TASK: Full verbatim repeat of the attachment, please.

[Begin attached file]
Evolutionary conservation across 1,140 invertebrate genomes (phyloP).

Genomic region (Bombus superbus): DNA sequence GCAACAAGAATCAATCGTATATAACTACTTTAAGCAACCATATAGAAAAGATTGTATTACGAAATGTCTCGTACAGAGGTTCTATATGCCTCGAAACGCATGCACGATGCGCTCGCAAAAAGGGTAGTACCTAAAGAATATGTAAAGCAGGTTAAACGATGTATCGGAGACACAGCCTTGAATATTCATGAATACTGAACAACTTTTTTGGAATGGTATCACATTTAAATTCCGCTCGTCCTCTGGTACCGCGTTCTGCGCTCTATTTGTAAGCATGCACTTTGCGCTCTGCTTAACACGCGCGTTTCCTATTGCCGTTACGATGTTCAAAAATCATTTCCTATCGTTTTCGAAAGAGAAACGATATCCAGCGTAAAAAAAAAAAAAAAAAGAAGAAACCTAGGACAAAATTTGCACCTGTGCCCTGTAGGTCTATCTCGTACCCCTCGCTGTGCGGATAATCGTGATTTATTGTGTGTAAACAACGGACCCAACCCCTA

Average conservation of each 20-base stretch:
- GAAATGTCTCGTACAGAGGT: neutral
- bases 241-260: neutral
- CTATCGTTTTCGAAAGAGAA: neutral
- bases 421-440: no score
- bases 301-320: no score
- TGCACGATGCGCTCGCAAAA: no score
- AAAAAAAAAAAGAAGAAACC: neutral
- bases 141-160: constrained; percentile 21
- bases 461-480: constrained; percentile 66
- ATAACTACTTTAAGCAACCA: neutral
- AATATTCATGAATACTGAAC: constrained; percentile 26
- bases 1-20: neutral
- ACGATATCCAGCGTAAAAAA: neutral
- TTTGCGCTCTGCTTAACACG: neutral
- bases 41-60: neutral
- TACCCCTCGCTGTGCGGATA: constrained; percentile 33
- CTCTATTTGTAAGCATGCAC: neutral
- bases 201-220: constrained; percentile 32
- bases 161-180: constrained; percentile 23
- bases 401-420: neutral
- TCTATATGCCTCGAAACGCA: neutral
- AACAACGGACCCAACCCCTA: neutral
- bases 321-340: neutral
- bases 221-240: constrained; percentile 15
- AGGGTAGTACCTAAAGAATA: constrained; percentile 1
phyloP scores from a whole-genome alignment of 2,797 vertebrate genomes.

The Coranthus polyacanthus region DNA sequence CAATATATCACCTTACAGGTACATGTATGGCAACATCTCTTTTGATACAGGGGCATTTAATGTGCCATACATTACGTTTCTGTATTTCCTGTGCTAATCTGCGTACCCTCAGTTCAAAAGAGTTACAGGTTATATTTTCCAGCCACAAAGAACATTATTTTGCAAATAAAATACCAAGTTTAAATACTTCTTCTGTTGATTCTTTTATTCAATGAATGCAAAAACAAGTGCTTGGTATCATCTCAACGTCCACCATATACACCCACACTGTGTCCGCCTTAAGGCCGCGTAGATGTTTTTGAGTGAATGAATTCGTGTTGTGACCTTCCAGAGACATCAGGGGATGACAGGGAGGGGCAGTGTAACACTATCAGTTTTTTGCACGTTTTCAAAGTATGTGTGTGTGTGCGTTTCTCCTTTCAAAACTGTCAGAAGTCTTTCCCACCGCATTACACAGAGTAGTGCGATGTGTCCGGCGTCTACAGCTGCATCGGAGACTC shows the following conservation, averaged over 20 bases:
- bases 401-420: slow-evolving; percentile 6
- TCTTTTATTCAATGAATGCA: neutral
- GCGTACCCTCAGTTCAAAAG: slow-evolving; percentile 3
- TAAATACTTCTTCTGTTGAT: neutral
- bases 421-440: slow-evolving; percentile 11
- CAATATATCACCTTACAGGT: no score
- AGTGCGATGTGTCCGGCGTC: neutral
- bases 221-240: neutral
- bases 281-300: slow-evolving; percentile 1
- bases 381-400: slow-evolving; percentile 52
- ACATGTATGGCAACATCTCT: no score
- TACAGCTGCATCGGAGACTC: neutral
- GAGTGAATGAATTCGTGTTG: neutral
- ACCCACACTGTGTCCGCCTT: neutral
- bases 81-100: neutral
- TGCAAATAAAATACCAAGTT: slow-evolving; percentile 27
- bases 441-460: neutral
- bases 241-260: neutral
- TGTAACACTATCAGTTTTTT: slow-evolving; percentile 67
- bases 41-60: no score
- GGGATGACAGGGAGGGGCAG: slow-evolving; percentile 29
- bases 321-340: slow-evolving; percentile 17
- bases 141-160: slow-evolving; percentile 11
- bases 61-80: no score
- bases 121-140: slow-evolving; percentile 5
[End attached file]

Evolutionary conservation across 1,140 invertebrate genomes (phyloP).

Genomic region (Bombus superbus): DNA sequence GCAACAAGAATCAATCGTATATAACTACTTTAAGCAACCATATAGAAAAGATTGTATTACGAAATGTCTCGTACAGAGGTTCTATATGCCTCGAAACGCATGCACGATGCGCTCGCAAAAAGGGTAGTACCTAAAGAATATGTAAAGCAGGTTAAACGATGTATCGGAGACACAGCCTTGAATATTCATGAATACTGAACAACTTTTTTGGAATGGTATCACATTTAAATTCCGCTCGTCCTCTGGTACCGCGTTCTGCGCTCTATTTGTAAGCATGCACTTTGCGCTCTGCTTAACACGCGCGTTTCCTATTGCCGTTACGATGTTCAAAAATCATTTCCTATCGTTTTCGAAAGAGAAACGATATCCAGCGTAAAAAAAAAAAAAAAAAGAAGAAACCTAGGACAAAATTTGCACCTGTGCCCTGTAGGTCTATCTCGTACCCCTCGCTGTGCGGATAATCGTGATTTATTGTGTGTAAACAACGGACCCAACCCCTA

Average conservation of each 20-base stretch:
- GAAATGTCTCGTACAGAGGT: neutral
- bases 241-260: neutral
- CTATCGTTTTCGAAAGAGAA: neutral
- bases 421-440: no score
- bases 301-320: no score
- TGCACGATGCGCTCGCAAAA: no score
- AAAAAAAAAAAGAAGAAACC: neutral
- bases 141-160: constrained; percentile 21
- bases 461-480: constrained; percentile 66
- ATAACTACTTTAAGCAACCA: neutral
- AATATTCATGAATACTGAAC: constrained; percentile 26
- bases 1-20: neutral
- ACGATATCCAGCGTAAAAAA: neutral
- TTTGCGCTCTGCTTAACACG: neutral
- bases 41-60: neutral
- TACCCCTCGCTGTGCGGATA: constrained; percentile 33
- CTCTATTTGTAAGCATGCAC: neutral
- bases 201-220: constrained; percentile 32
- bases 161-180: constrained; percentile 23
- bases 401-420: neutral
- TCTATATGCCTCGAAACGCA: neutral
- AACAACGGACCCAACCCCTA: neutral
- bases 321-340: neutral
- bases 221-240: constrained; percentile 15
- AGGGTAGTACCTAAAGAATA: constrained; percentile 1
phyloP scores from a whole-genome alignment of 2,797 vertebrate genomes.

The Coranthus polyacanthus region DNA sequence CAATATATCACCTTACAGGTACATGTATGGCAACATCTCTTTTGATACAGGGGCATTTAATGTGCCATACATTACGTTTCTGTATTTCCTGTGCTAATCTGCGTACCCTCAGTTCAAAAGAGTTACAGGTTATATTTTCCAGCCACAAAGAACATTATTTTGCAAATAAAATACCAAGTTTAAATACTTCTTCTGTTGATTCTTTTATTCAATGAATGCAAAAACAAGTGCTTGGTATCATCTCAACGTCCACCATATACACCCACACTGTGTCCGCCTTAAGGCCGCGTAGATGTTTTTGAGTGAATGAATTCGTGTTGTGACCTTCCAGAGACATCAGGGGATGACAGGGAGGGGCAGTGTAACACTATCAGTTTTTTGCACGTTTTCAAAGTATGTGTGTGTGTGCGTTTCTCCTTTCAAAACTGTCAGAAGTCTTTCCCACCGCATTACACAGAGTAGTGCGATGTGTCCGGCGTCTACAGCTGCATCGGAGACTC shows the following conservation, averaged over 20 bases:
- bases 401-420: slow-evolving; percentile 6
- TCTTTTATTCAATGAATGCA: neutral
- GCGTACCCTCAGTTCAAAAG: slow-evolving; percentile 3
- TAAATACTTCTTCTGTTGAT: neutral
- bases 421-440: slow-evolving; percentile 11
- CAATATATCACCTTACAGGT: no score
- AGTGCGATGTGTCCGGCGTC: neutral
- bases 221-240: neutral
- bases 281-300: slow-evolving; percentile 1
- bases 381-400: slow-evolving; percentile 52
- ACATGTATGGCAACATCTCT: no score
- TACAGCTGCATCGGAGACTC: neutral
- GAGTGAATGAATTCGTGTTG: neutral
- ACCCACACTGTGTCCGCCTT: neutral
- bases 81-100: neutral
- TGCAAATAAAATACCAAGTT: slow-evolving; percentile 27
- bases 441-460: neutral
- bases 241-260: neutral
- TGTAACACTATCAGTTTTTT: slow-evolving; percentile 67
- bases 41-60: no score
- GGGATGACAGGGAGGGGCAG: slow-evolving; percentile 29
- bases 321-340: slow-evolving; percentile 17
- bases 141-160: slow-evolving; percentile 11
- bases 61-80: no score
- bases 121-140: slow-evolving; percentile 5